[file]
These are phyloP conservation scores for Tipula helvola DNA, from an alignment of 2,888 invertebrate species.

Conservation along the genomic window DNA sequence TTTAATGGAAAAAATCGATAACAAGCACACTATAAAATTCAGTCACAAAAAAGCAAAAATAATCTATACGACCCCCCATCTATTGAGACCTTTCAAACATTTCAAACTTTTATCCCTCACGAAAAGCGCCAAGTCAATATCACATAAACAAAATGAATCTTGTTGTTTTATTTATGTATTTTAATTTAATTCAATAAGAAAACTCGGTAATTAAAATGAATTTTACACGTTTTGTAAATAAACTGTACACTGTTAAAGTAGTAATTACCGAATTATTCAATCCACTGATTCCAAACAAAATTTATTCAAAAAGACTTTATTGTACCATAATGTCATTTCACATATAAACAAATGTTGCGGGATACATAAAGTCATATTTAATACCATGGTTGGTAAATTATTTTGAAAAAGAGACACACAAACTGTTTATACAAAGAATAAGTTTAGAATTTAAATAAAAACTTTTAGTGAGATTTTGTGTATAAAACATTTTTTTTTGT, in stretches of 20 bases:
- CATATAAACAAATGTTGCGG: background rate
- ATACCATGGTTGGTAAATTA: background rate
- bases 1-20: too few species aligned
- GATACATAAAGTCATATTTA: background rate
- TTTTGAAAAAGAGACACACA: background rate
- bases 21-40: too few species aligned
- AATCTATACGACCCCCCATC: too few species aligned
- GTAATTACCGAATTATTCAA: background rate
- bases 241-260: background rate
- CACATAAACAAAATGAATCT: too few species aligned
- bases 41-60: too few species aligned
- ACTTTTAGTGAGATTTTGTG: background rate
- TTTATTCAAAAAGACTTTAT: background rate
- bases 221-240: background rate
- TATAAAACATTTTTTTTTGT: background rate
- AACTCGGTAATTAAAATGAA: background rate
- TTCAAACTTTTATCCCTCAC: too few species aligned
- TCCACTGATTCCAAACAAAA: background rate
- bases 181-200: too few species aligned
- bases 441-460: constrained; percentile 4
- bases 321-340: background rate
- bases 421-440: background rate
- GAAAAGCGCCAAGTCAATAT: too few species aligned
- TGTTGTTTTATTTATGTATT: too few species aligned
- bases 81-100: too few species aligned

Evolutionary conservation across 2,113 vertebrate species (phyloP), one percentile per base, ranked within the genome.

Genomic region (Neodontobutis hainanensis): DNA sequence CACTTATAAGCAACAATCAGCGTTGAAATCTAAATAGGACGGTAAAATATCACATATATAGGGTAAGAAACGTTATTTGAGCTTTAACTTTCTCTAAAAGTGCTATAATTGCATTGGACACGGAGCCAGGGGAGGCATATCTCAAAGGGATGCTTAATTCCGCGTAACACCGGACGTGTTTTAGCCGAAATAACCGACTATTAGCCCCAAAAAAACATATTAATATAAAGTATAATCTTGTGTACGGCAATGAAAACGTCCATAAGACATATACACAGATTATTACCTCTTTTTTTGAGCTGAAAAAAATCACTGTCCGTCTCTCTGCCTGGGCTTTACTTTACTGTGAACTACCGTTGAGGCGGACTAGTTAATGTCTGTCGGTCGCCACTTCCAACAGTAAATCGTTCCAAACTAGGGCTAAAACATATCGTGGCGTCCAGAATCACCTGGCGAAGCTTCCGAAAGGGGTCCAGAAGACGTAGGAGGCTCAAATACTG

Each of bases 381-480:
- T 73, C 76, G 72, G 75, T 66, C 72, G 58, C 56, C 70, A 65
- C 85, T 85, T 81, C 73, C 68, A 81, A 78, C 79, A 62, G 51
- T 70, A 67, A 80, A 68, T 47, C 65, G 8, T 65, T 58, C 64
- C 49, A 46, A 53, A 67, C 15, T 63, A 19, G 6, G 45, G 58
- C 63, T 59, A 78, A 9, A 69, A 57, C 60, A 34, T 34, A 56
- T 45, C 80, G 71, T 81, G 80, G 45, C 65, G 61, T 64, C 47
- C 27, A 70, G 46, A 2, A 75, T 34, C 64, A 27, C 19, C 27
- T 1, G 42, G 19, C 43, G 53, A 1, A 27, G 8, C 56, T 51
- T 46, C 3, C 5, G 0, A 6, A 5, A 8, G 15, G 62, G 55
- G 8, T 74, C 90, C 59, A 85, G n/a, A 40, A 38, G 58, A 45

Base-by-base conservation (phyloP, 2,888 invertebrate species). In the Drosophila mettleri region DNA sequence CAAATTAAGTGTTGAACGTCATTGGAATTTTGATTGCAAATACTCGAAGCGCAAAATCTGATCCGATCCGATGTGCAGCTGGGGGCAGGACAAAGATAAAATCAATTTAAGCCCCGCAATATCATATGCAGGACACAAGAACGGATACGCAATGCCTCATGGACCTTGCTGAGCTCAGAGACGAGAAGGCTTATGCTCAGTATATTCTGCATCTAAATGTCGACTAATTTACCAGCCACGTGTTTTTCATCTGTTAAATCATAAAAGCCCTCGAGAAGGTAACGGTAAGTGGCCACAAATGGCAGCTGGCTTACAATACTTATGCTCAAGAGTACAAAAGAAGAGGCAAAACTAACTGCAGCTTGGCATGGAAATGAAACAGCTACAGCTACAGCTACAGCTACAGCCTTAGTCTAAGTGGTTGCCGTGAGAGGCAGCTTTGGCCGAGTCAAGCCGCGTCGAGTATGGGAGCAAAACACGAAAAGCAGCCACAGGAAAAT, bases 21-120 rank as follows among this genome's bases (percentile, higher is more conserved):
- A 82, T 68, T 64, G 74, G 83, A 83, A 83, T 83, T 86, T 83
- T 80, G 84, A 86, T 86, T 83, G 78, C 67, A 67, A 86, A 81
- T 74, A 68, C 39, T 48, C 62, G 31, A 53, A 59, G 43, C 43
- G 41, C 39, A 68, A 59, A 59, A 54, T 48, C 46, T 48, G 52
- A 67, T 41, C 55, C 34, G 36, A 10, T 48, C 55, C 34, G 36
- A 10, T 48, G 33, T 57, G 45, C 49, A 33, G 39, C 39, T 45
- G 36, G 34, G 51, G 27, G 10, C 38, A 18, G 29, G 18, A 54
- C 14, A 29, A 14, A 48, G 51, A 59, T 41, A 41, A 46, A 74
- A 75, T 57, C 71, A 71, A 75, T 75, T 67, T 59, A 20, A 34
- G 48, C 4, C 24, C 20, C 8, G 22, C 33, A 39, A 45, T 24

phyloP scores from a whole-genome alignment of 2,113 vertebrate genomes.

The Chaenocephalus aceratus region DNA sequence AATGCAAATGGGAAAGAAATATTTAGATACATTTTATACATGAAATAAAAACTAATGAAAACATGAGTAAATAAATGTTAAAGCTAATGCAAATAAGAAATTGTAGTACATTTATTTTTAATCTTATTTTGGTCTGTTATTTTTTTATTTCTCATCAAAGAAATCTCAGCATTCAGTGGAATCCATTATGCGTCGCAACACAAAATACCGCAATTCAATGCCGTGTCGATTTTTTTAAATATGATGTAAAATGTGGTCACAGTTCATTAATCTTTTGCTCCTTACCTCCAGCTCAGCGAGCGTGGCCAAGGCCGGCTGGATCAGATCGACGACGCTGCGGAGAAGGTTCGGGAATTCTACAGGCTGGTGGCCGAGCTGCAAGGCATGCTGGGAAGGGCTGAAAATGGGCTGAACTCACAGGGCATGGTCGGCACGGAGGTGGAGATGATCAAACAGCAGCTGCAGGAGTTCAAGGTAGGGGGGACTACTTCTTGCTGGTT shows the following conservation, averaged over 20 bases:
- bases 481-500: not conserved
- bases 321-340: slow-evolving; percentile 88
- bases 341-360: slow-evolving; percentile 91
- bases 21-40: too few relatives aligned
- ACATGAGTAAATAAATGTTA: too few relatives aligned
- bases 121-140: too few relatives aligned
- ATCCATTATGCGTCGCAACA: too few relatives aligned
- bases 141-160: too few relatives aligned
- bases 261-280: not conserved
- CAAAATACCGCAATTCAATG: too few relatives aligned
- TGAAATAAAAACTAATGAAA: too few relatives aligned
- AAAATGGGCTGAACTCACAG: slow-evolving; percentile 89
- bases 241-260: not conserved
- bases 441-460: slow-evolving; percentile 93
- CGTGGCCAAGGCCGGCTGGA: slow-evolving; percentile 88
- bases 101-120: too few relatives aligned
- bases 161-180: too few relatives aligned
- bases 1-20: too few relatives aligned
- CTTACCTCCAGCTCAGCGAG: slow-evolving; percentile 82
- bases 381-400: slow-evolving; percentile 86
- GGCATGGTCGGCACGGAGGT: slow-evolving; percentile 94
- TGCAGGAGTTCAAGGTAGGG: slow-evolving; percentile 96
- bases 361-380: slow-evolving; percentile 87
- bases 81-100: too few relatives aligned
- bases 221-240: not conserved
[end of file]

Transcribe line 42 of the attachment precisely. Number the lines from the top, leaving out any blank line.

- A 82, T 68, T 64, G 74, G 83, A 83, A 83, T 83, T 86, T 83